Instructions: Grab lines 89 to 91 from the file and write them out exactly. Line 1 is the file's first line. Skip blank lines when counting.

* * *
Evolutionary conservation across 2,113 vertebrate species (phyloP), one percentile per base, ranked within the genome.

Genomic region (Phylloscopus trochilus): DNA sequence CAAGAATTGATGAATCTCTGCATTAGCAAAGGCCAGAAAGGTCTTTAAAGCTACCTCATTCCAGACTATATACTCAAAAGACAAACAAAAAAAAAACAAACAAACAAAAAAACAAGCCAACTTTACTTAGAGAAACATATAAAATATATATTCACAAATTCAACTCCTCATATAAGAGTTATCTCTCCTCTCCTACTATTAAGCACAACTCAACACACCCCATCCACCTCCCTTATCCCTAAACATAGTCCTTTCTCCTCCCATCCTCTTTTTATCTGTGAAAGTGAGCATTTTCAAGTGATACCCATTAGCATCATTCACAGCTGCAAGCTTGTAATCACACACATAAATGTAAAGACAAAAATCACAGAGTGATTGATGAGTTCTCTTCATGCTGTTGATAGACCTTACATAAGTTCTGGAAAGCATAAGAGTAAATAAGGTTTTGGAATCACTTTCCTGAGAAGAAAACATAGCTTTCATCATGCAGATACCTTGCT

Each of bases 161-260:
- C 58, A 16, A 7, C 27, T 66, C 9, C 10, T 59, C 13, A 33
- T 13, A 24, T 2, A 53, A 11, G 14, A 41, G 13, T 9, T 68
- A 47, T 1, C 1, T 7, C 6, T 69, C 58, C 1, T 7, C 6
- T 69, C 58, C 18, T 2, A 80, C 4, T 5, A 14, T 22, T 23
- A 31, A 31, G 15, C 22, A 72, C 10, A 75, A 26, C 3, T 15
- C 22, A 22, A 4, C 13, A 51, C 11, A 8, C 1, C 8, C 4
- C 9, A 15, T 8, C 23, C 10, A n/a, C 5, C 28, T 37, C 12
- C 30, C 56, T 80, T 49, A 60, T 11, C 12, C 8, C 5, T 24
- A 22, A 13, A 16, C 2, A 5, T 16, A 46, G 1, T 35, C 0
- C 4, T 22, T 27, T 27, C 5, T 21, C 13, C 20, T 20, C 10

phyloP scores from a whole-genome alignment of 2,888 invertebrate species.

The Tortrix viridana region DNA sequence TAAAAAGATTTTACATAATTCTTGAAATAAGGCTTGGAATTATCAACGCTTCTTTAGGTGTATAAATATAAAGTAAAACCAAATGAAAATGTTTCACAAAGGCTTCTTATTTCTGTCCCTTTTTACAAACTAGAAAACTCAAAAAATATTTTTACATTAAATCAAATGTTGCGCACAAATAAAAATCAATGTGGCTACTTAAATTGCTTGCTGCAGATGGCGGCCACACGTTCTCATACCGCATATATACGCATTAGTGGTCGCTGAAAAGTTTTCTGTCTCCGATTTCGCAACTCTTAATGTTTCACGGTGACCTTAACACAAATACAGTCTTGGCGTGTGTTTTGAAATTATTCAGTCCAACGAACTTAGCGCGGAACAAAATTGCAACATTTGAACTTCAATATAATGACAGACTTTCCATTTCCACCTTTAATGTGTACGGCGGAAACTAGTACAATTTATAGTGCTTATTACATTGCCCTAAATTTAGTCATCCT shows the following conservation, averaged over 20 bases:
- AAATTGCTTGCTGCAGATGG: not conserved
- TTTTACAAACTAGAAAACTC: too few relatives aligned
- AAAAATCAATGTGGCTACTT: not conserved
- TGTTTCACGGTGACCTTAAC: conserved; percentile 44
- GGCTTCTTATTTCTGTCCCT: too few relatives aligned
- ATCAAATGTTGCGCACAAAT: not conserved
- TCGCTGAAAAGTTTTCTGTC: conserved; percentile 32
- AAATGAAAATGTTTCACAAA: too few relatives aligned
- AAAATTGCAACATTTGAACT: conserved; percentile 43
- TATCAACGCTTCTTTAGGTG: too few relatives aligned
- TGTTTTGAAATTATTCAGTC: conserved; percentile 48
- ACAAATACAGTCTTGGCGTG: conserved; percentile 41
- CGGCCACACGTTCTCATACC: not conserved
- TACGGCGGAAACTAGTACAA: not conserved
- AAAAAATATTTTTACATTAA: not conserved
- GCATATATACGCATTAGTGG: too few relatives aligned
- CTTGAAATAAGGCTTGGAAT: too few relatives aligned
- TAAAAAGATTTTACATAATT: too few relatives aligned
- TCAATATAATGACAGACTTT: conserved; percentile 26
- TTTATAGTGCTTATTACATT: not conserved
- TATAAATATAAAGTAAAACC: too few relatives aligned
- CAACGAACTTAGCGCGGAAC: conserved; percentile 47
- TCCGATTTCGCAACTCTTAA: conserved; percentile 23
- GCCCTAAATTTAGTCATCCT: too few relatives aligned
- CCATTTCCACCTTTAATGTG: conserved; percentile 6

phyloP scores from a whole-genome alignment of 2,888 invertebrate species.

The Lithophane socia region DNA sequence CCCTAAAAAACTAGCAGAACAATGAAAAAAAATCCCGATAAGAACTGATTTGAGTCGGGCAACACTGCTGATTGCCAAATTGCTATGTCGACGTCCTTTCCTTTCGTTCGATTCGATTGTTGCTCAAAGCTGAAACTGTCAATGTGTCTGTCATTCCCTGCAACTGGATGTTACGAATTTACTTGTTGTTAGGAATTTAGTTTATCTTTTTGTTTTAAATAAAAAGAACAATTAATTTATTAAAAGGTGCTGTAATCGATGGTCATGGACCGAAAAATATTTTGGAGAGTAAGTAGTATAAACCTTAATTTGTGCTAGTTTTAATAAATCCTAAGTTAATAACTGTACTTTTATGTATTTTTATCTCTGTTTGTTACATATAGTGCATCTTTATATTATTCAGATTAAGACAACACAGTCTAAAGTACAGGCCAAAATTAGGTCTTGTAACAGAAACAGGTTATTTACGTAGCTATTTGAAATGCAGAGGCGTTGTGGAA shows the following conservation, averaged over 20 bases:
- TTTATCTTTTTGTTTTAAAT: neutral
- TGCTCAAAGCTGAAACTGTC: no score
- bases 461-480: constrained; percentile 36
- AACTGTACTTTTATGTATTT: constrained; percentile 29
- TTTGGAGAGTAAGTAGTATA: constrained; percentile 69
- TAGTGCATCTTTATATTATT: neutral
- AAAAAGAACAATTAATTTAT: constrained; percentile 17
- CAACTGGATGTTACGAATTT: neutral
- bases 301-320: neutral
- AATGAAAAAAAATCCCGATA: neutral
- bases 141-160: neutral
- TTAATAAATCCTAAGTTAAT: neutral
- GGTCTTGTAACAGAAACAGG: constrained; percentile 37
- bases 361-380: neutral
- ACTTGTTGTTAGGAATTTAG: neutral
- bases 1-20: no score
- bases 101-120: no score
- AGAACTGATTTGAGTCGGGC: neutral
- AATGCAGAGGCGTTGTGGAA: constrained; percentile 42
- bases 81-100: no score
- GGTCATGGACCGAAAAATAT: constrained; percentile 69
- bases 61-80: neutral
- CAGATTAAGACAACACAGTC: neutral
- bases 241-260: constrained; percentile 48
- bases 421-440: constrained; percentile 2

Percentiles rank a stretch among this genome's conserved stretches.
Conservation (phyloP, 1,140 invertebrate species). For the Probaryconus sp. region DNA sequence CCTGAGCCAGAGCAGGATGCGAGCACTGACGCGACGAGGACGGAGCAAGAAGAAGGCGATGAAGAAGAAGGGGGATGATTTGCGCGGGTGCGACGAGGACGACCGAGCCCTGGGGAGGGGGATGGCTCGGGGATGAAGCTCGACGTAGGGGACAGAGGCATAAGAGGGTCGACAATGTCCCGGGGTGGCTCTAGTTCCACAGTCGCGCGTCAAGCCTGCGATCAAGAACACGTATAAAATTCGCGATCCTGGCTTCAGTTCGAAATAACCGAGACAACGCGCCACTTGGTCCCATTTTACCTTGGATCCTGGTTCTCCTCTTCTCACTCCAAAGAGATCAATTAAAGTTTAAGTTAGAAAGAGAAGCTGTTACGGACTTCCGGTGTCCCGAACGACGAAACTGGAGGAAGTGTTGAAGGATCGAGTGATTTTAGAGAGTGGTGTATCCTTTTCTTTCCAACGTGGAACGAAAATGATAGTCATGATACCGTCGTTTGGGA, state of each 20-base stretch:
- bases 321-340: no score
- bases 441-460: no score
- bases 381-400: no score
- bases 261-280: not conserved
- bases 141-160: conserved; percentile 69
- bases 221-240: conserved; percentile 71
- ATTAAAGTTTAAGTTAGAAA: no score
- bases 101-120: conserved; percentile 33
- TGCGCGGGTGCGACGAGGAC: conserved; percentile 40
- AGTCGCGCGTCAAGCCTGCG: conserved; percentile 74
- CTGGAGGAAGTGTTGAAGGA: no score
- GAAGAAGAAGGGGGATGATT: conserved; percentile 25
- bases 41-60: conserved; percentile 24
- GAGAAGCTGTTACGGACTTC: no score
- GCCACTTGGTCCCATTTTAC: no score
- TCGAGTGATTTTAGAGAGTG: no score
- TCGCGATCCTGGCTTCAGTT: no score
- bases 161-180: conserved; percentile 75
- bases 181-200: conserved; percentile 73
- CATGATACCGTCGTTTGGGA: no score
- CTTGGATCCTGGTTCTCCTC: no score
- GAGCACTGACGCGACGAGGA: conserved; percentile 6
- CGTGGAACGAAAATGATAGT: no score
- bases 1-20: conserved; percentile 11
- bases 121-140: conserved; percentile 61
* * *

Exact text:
- CATGATACCGTCGTTTGGGA: no score
- CTTGGATCCTGGTTCTCCTC: no score
- GAGCACTGACGCGACGAGGA: conserved; percentile 6